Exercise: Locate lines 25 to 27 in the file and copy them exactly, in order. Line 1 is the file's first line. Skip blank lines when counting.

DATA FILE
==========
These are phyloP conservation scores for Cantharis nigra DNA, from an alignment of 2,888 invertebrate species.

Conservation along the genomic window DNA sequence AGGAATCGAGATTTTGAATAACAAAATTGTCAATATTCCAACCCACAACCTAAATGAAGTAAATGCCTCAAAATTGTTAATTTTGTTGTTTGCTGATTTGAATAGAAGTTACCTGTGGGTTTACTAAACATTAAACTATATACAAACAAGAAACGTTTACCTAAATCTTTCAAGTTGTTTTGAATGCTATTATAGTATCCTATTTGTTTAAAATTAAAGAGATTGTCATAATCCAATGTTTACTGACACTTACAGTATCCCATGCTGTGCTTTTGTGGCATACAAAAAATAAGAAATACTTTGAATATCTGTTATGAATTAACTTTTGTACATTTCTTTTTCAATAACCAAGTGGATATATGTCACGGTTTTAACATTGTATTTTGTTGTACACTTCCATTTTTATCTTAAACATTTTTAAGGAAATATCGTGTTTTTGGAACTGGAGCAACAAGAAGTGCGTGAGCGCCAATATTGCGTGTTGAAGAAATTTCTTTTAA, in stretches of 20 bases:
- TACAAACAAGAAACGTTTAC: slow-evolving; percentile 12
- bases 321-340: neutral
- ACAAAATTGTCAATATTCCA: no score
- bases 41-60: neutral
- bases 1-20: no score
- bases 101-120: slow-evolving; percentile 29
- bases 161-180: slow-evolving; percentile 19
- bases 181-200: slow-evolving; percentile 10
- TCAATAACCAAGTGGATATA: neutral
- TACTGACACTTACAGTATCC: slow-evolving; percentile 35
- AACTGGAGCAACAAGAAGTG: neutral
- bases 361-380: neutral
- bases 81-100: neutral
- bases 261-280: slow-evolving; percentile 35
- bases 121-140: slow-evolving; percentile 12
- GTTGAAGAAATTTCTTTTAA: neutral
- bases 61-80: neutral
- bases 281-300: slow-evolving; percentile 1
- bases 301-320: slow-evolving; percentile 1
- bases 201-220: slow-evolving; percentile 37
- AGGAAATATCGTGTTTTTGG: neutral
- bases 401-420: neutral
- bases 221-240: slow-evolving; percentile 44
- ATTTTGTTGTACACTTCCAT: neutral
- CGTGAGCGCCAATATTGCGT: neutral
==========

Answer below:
- bases 221-240: slow-evolving; percentile 44
- ATTTTGTTGTACACTTCCAT: neutral
- CGTGAGCGCCAATATTGCGT: neutral